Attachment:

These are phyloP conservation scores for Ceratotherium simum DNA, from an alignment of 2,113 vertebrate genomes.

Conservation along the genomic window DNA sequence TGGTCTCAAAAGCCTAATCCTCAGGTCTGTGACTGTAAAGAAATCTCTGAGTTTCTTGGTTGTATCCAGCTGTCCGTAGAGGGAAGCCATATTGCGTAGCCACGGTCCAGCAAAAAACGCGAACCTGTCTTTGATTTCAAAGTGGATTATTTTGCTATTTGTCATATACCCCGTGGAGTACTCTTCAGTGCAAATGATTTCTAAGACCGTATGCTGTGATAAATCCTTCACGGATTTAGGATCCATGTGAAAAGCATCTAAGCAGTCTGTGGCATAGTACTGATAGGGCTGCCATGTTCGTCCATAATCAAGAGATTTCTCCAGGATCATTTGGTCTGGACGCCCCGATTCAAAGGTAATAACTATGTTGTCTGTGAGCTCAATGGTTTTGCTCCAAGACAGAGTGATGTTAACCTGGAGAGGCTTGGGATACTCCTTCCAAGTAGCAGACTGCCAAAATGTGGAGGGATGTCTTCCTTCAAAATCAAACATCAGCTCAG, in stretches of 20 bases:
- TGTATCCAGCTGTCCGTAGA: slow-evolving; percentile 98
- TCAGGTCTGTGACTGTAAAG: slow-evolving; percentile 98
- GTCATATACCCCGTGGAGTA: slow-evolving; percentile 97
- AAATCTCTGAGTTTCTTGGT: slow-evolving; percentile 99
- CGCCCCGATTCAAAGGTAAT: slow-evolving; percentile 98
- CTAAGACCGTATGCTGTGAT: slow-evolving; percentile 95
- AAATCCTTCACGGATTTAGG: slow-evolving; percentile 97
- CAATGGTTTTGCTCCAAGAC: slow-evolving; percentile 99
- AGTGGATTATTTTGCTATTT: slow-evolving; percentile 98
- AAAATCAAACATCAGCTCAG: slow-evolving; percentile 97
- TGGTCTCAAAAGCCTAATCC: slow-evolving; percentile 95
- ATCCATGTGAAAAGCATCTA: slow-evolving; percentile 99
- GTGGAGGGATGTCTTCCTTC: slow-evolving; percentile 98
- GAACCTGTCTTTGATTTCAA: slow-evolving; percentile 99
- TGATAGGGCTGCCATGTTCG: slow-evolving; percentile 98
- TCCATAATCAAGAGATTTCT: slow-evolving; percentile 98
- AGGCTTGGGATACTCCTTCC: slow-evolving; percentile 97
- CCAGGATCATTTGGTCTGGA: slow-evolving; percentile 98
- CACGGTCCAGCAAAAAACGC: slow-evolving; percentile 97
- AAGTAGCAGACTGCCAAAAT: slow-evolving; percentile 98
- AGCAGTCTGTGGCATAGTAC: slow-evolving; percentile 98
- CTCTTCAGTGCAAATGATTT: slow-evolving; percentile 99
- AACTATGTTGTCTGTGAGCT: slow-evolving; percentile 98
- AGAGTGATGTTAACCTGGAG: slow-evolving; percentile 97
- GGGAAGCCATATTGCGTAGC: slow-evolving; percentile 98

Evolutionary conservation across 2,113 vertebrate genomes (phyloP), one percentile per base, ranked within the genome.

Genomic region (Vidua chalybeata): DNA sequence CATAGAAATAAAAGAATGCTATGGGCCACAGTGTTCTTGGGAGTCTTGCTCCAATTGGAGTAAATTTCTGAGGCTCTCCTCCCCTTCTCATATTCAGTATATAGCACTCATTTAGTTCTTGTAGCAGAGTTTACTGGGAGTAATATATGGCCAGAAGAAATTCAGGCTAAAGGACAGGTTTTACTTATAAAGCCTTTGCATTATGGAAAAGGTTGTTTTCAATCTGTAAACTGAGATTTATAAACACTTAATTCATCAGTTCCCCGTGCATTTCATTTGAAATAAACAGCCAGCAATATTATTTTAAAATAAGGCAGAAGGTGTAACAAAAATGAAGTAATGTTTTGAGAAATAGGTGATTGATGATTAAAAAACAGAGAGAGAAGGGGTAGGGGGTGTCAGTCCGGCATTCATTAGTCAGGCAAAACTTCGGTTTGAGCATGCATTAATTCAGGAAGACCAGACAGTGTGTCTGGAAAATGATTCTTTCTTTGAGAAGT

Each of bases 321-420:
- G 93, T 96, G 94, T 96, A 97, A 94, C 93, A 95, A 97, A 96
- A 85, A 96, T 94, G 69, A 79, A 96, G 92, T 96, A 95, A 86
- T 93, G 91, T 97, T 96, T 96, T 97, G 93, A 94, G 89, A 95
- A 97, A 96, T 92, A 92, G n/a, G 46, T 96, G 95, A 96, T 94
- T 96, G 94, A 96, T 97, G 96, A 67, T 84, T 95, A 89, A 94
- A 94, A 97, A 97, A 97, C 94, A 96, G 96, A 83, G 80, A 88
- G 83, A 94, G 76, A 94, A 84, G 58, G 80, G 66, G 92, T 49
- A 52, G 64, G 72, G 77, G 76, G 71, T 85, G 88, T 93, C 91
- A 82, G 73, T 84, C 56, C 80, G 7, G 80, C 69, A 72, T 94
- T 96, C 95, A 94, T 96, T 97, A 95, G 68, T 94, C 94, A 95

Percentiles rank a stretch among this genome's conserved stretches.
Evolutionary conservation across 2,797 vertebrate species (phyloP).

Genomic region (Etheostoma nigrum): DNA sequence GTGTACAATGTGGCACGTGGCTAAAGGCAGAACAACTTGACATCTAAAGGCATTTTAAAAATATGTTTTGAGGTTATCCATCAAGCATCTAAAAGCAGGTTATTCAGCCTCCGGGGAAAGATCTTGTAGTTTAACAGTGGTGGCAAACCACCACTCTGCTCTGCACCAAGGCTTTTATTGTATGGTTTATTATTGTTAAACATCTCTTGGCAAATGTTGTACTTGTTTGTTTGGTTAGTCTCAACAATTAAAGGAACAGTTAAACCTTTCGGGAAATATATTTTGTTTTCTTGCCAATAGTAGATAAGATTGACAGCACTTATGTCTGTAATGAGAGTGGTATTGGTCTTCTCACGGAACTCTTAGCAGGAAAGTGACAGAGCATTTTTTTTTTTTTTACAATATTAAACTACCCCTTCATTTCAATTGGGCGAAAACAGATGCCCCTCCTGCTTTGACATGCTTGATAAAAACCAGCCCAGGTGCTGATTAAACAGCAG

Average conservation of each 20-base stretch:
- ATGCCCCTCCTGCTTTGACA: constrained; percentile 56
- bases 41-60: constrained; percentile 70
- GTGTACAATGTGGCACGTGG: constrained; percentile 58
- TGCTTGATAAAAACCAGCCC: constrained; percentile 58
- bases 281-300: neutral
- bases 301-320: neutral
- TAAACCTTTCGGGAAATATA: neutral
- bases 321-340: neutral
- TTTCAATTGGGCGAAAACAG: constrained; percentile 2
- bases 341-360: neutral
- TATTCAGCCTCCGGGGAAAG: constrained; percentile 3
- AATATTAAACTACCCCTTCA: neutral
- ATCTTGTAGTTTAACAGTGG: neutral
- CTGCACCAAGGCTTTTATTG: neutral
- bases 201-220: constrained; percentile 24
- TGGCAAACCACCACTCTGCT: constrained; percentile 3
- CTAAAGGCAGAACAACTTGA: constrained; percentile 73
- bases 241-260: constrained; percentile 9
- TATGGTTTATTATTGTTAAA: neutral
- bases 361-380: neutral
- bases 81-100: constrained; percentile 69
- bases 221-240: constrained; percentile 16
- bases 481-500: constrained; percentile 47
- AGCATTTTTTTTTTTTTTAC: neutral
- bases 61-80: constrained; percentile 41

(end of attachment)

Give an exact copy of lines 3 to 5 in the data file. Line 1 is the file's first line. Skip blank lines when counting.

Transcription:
- TGTATCCAGCTGTCCGTAGA: slow-evolving; percentile 98
- TCAGGTCTGTGACTGTAAAG: slow-evolving; percentile 98
- GTCATATACCCCGTGGAGTA: slow-evolving; percentile 97